Not too long ago Ancestry introduced a new DNA test.  It was only available to registered members during the beta phase.  This test looked at the autosomal DNA, which includes the entire genome, all 23 pairs of chromosomes, instead of just looking at the Y-chromosome or mitochondrial DNA.  The example they posted was the Y-DNA test looks at 40 locations in the DNA, while the autosomal test looks at 700,000 locations.  By comparing your DNA sample to ones around the world, they can trace back generations to areas where your ancestors lived.  Not ancient history like the other tests, but just hundreds of years, to about one thousand.  You get geographical results, can link your results to your family tree, find common links in other member’s trees and possibly find matches to distant cousins.  Beta price is $99.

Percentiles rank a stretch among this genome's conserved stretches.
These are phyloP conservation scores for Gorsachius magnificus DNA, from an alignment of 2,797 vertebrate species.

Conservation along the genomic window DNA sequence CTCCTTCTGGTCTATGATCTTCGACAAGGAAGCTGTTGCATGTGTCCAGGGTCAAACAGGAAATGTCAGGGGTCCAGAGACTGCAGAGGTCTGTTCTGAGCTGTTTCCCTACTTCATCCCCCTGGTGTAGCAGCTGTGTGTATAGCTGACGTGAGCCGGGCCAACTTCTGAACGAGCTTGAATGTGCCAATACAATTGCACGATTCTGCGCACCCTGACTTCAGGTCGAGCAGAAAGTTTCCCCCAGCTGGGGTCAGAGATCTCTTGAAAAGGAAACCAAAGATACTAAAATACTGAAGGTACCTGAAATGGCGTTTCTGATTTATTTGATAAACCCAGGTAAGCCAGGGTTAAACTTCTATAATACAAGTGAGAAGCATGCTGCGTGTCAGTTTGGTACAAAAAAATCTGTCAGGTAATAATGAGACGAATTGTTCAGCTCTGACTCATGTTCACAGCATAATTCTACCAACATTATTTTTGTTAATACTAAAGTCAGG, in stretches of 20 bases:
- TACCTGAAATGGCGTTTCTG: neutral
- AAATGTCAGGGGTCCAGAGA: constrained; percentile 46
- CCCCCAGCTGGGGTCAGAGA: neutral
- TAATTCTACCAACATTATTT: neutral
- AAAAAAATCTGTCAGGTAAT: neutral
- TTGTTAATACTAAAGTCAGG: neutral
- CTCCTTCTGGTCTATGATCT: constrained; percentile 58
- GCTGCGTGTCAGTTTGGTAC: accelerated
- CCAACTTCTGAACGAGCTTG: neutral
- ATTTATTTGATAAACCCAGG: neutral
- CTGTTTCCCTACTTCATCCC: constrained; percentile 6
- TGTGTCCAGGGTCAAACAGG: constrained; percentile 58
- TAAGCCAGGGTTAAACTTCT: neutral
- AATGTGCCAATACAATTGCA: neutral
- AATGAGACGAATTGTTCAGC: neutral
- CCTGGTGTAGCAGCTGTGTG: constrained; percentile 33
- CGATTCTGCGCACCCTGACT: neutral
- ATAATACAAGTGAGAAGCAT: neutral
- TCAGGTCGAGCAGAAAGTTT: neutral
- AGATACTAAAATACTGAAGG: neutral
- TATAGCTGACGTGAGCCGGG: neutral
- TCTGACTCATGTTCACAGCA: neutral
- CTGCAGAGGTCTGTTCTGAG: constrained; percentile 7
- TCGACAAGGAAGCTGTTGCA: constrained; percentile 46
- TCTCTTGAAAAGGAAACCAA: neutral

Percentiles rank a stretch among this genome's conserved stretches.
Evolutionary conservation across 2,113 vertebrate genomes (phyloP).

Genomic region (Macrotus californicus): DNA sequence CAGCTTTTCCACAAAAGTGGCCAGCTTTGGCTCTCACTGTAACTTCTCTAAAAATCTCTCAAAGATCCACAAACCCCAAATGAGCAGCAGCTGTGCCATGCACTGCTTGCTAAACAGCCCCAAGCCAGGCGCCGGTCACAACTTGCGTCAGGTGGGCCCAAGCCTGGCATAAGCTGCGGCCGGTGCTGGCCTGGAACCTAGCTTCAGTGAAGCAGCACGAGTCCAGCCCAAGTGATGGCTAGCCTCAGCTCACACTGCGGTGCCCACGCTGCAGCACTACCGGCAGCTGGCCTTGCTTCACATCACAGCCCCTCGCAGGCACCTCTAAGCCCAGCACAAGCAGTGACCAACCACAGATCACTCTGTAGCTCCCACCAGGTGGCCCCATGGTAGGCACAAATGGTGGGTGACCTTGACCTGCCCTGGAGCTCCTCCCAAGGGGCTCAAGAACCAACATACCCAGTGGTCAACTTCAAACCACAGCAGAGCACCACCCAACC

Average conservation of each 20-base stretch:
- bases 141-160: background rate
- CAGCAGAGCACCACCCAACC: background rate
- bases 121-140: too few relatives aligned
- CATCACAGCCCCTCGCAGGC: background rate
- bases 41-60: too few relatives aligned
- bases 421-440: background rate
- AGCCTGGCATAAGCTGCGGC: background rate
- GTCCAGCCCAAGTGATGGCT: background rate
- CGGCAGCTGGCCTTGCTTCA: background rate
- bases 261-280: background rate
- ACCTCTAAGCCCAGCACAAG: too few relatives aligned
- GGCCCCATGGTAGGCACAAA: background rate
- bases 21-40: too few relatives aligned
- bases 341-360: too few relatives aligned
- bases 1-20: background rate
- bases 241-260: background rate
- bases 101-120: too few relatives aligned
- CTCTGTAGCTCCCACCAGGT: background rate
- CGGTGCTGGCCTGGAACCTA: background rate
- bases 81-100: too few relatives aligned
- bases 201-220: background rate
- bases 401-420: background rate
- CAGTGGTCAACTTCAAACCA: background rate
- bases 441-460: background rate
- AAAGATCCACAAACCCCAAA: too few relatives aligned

I thought it sounded pretty cool, so I ordered it.  After about six weeks the results were in.  Geographically my DNA is 80% British Isles, 16% Eastern European, and 4% Uncertain.  Uncertain means there are traces of a specific genetic population that were too low to pinpoint to an ethnicity.  They also said they’re improving the technology as time goes on, and would update all results to a more accurate assessment if it becomes available.  They provided an entire history lesson on the British Isles and Eastern Europe, from modern day locations to historical events, as well as migrations to and from the region over the last thousand or so years.